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I keep a fleet of second-hand bikes for the use of the other half of the duplex. Flat with wide country roads and little traffic, the island’s ideal for riding. Half an hour brings you to the other end, where the village sits, housing the ferry terminal, the library, the school, the Farmers’ Market plaza, and the best ice-cream parlor in the county. Two hours takes you around the island’s circumference.¬†Once Elise discovered the bikes, she and Bernard headed off on adventures many an afternoon.

One evening, she and Bernard arrived home from a trip to the library while her mother and I were finishing our test of pie-dough recipes.

“I think number three has the right amount of butter,” I said. “One was too moist, and two was too dry.”

“Three was flaky.”

“Just right.”

“Guess what!” Elise rushed in. “I’ve got a job! It pays ten dollars an HOUR! Ten! Ten hours, that’s one hundred dollars!”

“Excuse me,” said Sonya. “We didn’t talk about this. What’s the job?”

“It’s babysitting. There was a flier. I was looking at it, and I met the couple, and they liked me! They said I could have the job!”

She pulled the flier out of her pocket and spread it out on the table.

“Do you know these people?” Sonya asked me, pointing to the contact name on the flier.

They were neighbors, a summer family. I’d grown up with the man who was now the grandfather of the children needing a babysitter.

“Do they drink?” Sonya asked.

“Not to excess,” I said. “They’re good people. He’s an architect. She’s a doctor. The kids are cute. Very little.”

“They’re two and four,” said Elise. “You know I’m good with little kids.”

“I need to meet the parents,” Sonya said. “I’m glad you’re excited, but before it’s a done-deal, I need to meet them and give my approval.”

Sonya and Elise talked in low voices as they headed towards the kitchen door. “But it’s so much money,” I heard Elise say. “You know we need it.”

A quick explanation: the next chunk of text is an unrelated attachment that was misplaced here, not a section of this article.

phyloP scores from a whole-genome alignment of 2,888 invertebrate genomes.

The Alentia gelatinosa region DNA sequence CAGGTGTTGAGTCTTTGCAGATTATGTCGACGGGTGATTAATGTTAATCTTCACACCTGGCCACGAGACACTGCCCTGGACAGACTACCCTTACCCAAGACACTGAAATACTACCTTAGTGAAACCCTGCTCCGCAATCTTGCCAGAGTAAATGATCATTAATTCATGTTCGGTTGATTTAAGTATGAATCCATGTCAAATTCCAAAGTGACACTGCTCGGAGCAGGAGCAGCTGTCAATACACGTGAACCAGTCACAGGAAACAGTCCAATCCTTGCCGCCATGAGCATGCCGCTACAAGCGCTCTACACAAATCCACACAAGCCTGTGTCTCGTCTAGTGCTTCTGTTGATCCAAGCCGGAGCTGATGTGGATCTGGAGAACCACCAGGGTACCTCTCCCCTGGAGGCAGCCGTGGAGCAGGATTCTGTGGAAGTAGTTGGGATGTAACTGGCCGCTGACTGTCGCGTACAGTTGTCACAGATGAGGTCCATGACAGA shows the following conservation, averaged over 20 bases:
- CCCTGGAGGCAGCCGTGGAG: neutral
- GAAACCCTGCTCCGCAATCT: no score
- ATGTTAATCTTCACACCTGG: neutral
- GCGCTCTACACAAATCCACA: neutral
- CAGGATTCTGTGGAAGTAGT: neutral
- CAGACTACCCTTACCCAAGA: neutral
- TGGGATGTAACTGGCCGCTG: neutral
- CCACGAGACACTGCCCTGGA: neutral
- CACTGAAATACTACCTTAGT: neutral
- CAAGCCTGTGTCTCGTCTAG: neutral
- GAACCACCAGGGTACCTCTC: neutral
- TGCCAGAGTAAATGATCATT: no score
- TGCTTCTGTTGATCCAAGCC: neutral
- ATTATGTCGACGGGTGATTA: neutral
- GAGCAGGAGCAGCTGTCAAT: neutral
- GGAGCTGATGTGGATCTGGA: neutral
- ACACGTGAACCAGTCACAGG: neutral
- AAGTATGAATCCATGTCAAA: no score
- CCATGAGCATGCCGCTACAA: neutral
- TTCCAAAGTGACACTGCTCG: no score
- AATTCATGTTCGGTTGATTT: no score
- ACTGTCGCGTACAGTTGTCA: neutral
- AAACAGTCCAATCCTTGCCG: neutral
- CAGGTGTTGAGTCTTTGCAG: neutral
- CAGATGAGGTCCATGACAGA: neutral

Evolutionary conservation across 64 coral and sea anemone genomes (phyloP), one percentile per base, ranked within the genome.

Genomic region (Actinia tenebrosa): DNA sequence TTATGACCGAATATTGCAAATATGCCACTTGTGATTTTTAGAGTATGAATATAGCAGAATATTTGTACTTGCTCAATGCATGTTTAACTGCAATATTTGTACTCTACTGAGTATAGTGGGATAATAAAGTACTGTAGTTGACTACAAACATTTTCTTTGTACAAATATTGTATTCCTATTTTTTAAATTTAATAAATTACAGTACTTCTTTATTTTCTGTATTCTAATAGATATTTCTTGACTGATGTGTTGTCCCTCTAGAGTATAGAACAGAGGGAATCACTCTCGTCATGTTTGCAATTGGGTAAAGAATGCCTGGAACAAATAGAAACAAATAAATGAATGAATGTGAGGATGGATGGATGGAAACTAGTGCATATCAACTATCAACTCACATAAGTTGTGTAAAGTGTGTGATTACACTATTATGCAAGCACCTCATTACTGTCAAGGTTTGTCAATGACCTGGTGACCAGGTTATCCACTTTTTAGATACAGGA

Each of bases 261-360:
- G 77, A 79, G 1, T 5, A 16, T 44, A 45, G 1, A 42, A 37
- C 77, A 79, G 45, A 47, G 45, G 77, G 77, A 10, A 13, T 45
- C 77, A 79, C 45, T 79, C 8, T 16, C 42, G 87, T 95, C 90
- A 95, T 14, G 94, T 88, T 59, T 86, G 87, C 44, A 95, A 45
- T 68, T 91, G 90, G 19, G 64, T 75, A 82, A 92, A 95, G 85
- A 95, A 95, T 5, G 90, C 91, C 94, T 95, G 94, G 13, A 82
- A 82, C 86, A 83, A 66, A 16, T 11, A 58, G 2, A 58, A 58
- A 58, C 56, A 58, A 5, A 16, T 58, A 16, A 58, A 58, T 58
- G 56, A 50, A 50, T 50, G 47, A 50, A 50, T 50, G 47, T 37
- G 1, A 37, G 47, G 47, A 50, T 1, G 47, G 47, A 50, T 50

The next day, the kids headed off to pick blackberries while Sonya and I made jam. The Cottage Foods application had been processed, reviewed, and approved. The kitchen next door had passed its inspection, and Sonya and I both received our food handlers permits. We were in operation and busily preparing for Thursday’s market.

“I never thought I’d wish a child of mine to be less responsible,” Sonya said, passing me a jar to fill.

“You mean Elise?”

“Yeah. She’s just got it in her mind that she’s got to take on all our troubles. She’s the one who’s gonna rescue us.”

“She’s a good person.”

“She’s fifteen. She should be hording her money for the mall–or for i-tunes or something. Not planning how she’s gonna cover our grocery bills.”

We worked in silence. The windows fogged over with steam. After we’d jarred the batch, we walked out to the back porch with our tea.

“In some cultures, the eldest daughter typically helps out, financially and with domestic labor,” I said. “And think about my grandmother’s generation, too. That was the norm. I think a lot of strengths can be developed, self-esteem, included.”

“I appreciate your putting a positive spin on it,” Sonya said, “but that’s not really the point. The point is she’s got two parents, alive and capable. And we should be providing for her. That was the deal. I can’t help it if one of us reneged, and the other–that would be me–was totally unprepared. This all helps, the jam and all, don’t get me wrong. But the point is…”

She didn’t finish.

We sipped our tea, looking out at the clouds banking over the lighthouse, and I thought of all the ways she might finish her statement. The point was, they were in need. The point was, for whatever reason, the children’s father, Sonya’s husband, wasn’t meeting their financial needs. The point was, he wasn’t there, and for all knew, from all appearances, he wasn’t coming, and he hadn’t been in touch with them. The point was, this mother, these kids, were hurting.

That was, actually, the main point of it all.